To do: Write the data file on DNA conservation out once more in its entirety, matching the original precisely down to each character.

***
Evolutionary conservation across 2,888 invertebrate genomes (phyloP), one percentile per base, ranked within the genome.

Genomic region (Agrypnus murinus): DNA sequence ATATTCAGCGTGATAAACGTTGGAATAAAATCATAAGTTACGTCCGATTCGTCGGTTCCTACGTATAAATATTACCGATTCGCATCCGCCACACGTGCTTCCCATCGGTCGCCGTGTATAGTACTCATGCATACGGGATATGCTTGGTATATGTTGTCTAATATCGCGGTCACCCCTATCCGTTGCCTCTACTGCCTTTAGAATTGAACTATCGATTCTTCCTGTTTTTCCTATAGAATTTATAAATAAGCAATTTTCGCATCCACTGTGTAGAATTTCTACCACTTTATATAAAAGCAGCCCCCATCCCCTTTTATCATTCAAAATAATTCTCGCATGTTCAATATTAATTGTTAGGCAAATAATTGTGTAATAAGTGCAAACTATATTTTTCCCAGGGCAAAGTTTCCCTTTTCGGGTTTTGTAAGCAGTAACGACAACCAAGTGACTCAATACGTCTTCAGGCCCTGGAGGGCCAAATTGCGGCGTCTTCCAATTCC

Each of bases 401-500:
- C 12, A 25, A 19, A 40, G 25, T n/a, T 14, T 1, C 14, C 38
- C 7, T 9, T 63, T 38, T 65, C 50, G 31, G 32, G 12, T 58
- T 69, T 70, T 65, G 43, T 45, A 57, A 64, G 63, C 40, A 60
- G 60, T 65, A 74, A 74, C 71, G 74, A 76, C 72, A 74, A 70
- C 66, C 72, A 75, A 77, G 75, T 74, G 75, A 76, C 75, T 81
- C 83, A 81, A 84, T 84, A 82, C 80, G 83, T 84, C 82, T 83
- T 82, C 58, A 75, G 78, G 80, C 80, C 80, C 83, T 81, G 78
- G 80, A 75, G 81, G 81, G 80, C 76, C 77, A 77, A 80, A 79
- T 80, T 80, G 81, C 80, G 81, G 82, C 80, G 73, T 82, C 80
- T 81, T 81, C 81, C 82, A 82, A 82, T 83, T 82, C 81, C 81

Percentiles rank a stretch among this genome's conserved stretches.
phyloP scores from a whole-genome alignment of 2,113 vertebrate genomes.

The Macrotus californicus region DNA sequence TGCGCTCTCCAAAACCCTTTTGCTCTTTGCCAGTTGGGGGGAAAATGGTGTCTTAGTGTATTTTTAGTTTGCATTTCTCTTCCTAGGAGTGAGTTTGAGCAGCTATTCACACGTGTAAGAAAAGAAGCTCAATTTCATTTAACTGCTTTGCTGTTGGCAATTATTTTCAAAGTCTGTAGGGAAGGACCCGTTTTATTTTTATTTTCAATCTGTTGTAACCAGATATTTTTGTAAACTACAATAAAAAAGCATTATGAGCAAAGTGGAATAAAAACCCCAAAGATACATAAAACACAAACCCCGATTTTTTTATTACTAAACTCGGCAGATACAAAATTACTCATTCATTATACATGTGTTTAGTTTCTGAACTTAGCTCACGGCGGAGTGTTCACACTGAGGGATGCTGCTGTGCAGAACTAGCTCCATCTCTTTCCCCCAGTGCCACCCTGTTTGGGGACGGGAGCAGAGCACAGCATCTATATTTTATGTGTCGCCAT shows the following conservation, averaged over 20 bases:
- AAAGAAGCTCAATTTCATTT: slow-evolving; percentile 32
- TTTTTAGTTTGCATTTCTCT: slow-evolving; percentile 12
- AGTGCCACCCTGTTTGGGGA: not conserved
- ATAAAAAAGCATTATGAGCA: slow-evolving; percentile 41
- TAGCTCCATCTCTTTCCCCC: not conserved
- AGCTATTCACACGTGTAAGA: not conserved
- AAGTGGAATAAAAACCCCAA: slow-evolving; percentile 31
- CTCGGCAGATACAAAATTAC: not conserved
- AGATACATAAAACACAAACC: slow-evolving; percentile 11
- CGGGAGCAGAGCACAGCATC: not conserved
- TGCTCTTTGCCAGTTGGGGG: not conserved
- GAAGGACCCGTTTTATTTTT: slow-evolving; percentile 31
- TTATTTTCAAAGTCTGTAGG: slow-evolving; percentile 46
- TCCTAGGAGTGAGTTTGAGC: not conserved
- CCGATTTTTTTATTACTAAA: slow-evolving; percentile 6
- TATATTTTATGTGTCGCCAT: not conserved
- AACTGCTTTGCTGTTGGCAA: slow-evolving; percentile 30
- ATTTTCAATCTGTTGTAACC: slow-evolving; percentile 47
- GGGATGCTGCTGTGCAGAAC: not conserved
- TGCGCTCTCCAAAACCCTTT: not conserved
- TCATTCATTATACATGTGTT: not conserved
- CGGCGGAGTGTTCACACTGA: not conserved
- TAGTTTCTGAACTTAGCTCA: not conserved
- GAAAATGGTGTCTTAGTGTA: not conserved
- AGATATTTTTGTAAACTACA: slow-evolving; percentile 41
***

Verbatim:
Evolutionary conservation across 2,888 invertebrate genomes (phyloP), one percentile per base, ranked within the genome.

Genomic region (Agrypnus murinus): DNA sequence ATATTCAGCGTGATAAACGTTGGAATAAAATCATAAGTTACGTCCGATTCGTCGGTTCCTACGTATAAATATTACCGATTCGCATCCGCCACACGTGCTTCCCATCGGTCGCCGTGTATAGTACTCATGCATACGGGATATGCTTGGTATATGTTGTCTAATATCGCGGTCACCCCTATCCGTTGCCTCTACTGCCTTTAGAATTGAACTATCGATTCTTCCTGTTTTTCCTATAGAATTTATAAATAAGCAATTTTCGCATCCACTGTGTAGAATTTCTACCACTTTATATAAAAGCAGCCCCCATCCCCTTTTATCATTCAAAATAATTCTCGCATGTTCAATATTAATTGTTAGGCAAATAATTGTGTAATAAGTGCAAACTATATTTTTCCCAGGGCAAAGTTTCCCTTTTCGGGTTTTGTAAGCAGTAACGACAACCAAGTGACTCAATACGTCTTCAGGCCCTGGAGGGCCAAATTGCGGCGTCTTCCAATTCC

Each of bases 401-500:
- C 12, A 25, A 19, A 40, G 25, T n/a, T 14, T 1, C 14, C 38
- C 7, T 9, T 63, T 38, T 65, C 50, G 31, G 32, G 12, T 58
- T 69, T 70, T 65, G 43, T 45, A 57, A 64, G 63, C 40, A 60
- G 60, T 65, A 74, A 74, C 71, G 74, A 76, C 72, A 74, A 70
- C 66, C 72, A 75, A 77, G 75, T 74, G 75, A 76, C 75, T 81
- C 83, A 81, A 84, T 84, A 82, C 80, G 83, T 84, C 82, T 83
- T 82, C 58, A 75, G 78, G 80, C 80, C 80, C 83, T 81, G 78
- G 80, A 75, G 81, G 81, G 80, C 76, C 77, A 77, A 80, A 79
- T 80, T 80, G 81, C 80, G 81, G 82, C 80, G 73, T 82, C 80
- T 81, T 81, C 81, C 82, A 82, A 82, T 83, T 82, C 81, C 81

Percentiles rank a stretch among this genome's conserved stretches.
phyloP scores from a whole-genome alignment of 2,113 vertebrate genomes.

The Macrotus californicus region DNA sequence TGCGCTCTCCAAAACCCTTTTGCTCTTTGCCAGTTGGGGGGAAAATGGTGTCTTAGTGTATTTTTAGTTTGCATTTCTCTTCCTAGGAGTGAGTTTGAGCAGCTATTCACACGTGTAAGAAAAGAAGCTCAATTTCATTTAACTGCTTTGCTGTTGGCAATTATTTTCAAAGTCTGTAGGGAAGGACCCGTTTTATTTTTATTTTCAATCTGTTGTAACCAGATATTTTTGTAAACTACAATAAAAAAGCATTATGAGCAAAGTGGAATAAAAACCCCAAAGATACATAAAACACAAACCCCGATTTTTTTATTACTAAACTCGGCAGATACAAAATTACTCATTCATTATACATGTGTTTAGTTTCTGAACTTAGCTCACGGCGGAGTGTTCACACTGAGGGATGCTGCTGTGCAGAACTAGCTCCATCTCTTTCCCCCAGTGCCACCCTGTTTGGGGACGGGAGCAGAGCACAGCATCTATATTTTATGTGTCGCCAT shows the following conservation, averaged over 20 bases:
- AAAGAAGCTCAATTTCATTT: slow-evolving; percentile 32
- TTTTTAGTTTGCATTTCTCT: slow-evolving; percentile 12
- AGTGCCACCCTGTTTGGGGA: not conserved
- ATAAAAAAGCATTATGAGCA: slow-evolving; percentile 41
- TAGCTCCATCTCTTTCCCCC: not conserved
- AGCTATTCACACGTGTAAGA: not conserved
- AAGTGGAATAAAAACCCCAA: slow-evolving; percentile 31
- CTCGGCAGATACAAAATTAC: not conserved
- AGATACATAAAACACAAACC: slow-evolving; percentile 11
- CGGGAGCAGAGCACAGCATC: not conserved
- TGCTCTTTGCCAGTTGGGGG: not conserved
- GAAGGACCCGTTTTATTTTT: slow-evolving; percentile 31
- TTATTTTCAAAGTCTGTAGG: slow-evolving; percentile 46
- TCCTAGGAGTGAGTTTGAGC: not conserved
- CCGATTTTTTTATTACTAAA: slow-evolving; percentile 6
- TATATTTTATGTGTCGCCAT: not conserved
- AACTGCTTTGCTGTTGGCAA: slow-evolving; percentile 30
- ATTTTCAATCTGTTGTAACC: slow-evolving; percentile 47
- GGGATGCTGCTGTGCAGAAC: not conserved
- TGCGCTCTCCAAAACCCTTT: not conserved
- TCATTCATTATACATGTGTT: not conserved
- CGGCGGAGTGTTCACACTGA: not conserved
- TAGTTTCTGAACTTAGCTCA: not conserved
- GAAAATGGTGTCTTAGTGTA: not conserved
- AGATATTTTTGTAAACTACA: slow-evolving; percentile 41